Continuing our weekend of indulgence in Seattle (part 3)

As promised in my previous post, here’s the download on my Saturday night dinner at Tango, a Spanish tapas restaurant that’s on the border of Capitol Hill and downtown Seattle. I walked in dressed super casually, in jeans and some unimpressive shirt that would provide sufficient ‘expansion room’ through our gastronomic adventures for the day. As I thrust the door open, fully digested after my Cubano sandwich and ice-cream from the afternoon, and ready to order a tapas feast to appease my insatiable appetite, I suddenly felt quite underdressed. This place was pretty trendy, with dim romantic lighting and a brownish rustic hue that made me feel like a boisterous ten-year old in a mature couples’ event (and which also tinged all the photos I took thereafter with a strange sickly hue).

Luckily, the place had mostly emptied out for the night by the time we reached. Even if it hadn’t, all my anxieties about feeling out of place started fading once I laid my hands on the tapas menu. And they totally vanished once I sampled the dense cake-like cornbread that was brought to our table as a complimentary starter. SO much better than the dry, cold, crusty bread that you have to tug and wrestle with in so many restaurants that think they’re doing you a favour when they bring out a basket of last week’s leftover bread.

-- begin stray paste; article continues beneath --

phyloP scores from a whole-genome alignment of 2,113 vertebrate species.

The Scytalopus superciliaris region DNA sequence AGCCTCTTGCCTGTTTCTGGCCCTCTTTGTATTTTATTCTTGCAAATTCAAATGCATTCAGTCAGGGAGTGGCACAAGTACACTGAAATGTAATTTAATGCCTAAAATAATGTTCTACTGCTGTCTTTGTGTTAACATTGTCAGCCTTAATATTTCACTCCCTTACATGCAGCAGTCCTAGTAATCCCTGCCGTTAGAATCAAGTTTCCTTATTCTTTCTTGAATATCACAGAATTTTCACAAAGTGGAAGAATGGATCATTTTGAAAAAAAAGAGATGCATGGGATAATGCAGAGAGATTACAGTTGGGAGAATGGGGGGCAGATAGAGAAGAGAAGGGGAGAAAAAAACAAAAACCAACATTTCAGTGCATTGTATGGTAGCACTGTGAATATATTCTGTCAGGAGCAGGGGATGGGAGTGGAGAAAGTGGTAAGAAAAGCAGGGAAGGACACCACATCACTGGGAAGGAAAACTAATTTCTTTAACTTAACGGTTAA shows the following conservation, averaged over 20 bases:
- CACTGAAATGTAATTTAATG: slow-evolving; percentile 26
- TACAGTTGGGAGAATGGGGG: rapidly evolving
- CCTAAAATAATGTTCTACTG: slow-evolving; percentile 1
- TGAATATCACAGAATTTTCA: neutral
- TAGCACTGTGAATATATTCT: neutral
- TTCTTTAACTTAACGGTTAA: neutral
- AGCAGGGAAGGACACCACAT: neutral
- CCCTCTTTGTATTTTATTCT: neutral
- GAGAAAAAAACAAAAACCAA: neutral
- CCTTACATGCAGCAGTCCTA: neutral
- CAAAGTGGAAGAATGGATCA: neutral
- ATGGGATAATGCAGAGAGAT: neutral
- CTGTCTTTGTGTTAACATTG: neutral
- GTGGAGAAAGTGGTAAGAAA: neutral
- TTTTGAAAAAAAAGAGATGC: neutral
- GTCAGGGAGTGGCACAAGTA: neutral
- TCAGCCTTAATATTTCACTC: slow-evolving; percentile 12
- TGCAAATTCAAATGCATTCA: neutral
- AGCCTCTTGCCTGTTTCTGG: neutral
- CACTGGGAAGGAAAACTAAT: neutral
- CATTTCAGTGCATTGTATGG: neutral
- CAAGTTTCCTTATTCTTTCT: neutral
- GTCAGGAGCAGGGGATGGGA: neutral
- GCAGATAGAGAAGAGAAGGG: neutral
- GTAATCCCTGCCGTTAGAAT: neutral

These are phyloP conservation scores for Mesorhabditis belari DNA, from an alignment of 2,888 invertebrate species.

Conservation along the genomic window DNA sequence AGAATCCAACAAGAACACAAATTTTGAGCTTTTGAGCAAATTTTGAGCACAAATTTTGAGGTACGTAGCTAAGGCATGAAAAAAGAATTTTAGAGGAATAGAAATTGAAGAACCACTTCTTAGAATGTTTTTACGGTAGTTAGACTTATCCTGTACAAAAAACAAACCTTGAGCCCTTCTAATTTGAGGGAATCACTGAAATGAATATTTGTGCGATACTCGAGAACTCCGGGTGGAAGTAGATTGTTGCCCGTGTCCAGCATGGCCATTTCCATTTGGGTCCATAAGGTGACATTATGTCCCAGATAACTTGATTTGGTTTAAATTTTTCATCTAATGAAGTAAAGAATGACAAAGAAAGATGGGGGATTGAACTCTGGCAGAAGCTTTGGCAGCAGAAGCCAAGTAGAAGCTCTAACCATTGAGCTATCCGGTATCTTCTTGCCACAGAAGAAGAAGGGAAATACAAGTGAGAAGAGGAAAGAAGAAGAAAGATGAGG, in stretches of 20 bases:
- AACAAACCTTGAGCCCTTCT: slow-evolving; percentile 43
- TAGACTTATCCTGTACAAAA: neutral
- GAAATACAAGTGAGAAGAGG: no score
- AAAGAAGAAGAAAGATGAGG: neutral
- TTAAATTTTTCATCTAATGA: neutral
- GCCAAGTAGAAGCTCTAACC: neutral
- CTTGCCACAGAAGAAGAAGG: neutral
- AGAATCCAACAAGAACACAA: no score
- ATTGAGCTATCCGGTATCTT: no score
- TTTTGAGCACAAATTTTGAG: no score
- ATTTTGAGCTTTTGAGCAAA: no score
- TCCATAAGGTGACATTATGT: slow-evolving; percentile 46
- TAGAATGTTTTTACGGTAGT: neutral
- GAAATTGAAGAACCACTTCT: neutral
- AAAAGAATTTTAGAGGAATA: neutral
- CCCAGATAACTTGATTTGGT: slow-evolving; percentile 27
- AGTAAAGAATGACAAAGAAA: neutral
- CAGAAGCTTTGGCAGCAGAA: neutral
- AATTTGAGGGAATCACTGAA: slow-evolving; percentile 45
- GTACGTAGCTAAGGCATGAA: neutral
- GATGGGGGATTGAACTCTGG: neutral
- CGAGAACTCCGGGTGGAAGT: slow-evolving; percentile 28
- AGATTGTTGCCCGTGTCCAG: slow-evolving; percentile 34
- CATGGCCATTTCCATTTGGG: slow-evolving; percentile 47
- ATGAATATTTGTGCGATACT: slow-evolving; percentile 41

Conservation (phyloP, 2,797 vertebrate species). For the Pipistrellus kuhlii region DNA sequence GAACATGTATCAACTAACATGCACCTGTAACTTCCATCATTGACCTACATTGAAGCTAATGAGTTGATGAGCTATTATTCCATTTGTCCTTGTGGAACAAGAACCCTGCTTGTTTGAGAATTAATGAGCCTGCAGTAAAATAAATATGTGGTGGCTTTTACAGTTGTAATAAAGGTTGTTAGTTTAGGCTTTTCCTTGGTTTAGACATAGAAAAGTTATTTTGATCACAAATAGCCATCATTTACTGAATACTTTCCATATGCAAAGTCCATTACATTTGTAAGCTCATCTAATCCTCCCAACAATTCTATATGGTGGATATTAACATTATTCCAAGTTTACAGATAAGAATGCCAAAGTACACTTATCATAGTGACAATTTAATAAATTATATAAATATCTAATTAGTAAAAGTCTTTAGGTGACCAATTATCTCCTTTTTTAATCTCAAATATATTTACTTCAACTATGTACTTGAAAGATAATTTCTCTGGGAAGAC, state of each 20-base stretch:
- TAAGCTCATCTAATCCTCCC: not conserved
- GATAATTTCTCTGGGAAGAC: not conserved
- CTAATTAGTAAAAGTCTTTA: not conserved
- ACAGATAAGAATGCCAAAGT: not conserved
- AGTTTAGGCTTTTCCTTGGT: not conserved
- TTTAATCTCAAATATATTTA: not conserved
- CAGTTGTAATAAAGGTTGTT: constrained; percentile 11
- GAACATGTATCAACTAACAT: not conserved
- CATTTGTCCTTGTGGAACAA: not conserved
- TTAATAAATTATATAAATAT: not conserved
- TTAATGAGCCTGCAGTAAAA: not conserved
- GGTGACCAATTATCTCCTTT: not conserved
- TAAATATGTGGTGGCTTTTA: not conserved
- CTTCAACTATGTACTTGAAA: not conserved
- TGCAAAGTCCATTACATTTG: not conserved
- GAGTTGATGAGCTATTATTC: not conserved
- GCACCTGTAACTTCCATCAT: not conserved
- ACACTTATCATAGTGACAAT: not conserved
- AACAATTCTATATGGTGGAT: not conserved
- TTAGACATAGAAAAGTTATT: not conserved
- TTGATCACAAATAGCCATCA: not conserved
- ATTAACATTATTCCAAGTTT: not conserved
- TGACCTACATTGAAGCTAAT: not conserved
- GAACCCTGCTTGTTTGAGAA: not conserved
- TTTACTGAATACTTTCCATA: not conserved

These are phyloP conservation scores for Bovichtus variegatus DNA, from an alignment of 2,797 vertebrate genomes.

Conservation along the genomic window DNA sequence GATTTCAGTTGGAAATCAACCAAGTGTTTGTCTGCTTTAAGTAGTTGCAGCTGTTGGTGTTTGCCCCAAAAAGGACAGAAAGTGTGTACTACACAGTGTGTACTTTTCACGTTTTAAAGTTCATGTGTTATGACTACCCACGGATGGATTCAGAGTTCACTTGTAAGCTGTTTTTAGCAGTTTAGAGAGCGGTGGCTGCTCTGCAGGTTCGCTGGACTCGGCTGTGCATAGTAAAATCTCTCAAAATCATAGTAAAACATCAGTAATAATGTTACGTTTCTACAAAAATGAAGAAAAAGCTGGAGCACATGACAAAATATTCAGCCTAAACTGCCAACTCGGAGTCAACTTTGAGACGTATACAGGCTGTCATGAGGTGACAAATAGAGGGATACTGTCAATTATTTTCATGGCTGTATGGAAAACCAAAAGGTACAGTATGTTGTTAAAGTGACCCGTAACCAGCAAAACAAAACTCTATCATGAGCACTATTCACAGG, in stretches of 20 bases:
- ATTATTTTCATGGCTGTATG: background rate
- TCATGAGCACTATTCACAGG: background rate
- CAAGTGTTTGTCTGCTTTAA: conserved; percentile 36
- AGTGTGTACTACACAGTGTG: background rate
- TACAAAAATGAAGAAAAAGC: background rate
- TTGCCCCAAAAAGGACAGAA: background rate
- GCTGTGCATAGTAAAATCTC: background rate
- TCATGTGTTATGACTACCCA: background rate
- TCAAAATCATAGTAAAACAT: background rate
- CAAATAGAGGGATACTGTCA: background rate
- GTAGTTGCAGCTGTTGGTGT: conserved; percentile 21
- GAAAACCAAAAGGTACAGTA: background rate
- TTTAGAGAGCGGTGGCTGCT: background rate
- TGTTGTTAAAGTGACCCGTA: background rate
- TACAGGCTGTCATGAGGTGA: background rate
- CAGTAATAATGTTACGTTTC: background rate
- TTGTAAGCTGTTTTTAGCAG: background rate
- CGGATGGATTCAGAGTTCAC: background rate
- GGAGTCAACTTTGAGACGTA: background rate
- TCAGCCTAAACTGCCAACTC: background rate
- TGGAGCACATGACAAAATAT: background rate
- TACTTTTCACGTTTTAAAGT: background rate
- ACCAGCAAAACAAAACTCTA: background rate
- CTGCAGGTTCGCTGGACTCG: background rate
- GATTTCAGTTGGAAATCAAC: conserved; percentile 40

We went with the high-risk, but potentially high-reward strategy of asking the server to pick out a selection of the best tapas in the house (with the only restriction being no pork, which is pretty unfortunate – though not totally crippling – in most Spanish tapas houses). Being the obsessively fussy attentive eater that I am, I did scan the menu (twice) and mentally tick off the dishes that I’d have ordered if left to my own compulsive designs.

The server did us proud (also admittedly, in a very self-centered way, her choices were super close to my own mental, unspoken order):

Ensalata con Pato, a phenomenal duck confit salad dressed in a guava and sage vinaigrette,

Gambas Picantes, grilled prawns with crisp seared skins and smoky chipotle flesh, and served with coconut bread and pumpkin seed-cilantro dipping sauce in the centre. The prawns were grilled and seasoned with such flair that I wouldn’t have missed the bread and sauce if they’d been left off the plate,
Bistec a la Parilla, a thick cut of beef tenderloin skinny-dipping in an irresistible sauce that was infused with truffle oil and the beefy juices seeping out of the tenderloin. Even more so than the beef, I enjoyed dousing the garnish of crispy onions in the sauce. Someone needs to offer up this killer-fried-onions-with-truffle-sauce combo as a gourmet alternative to soggy nachos and viscous cheese at the movies. I’d definitely be a buyer.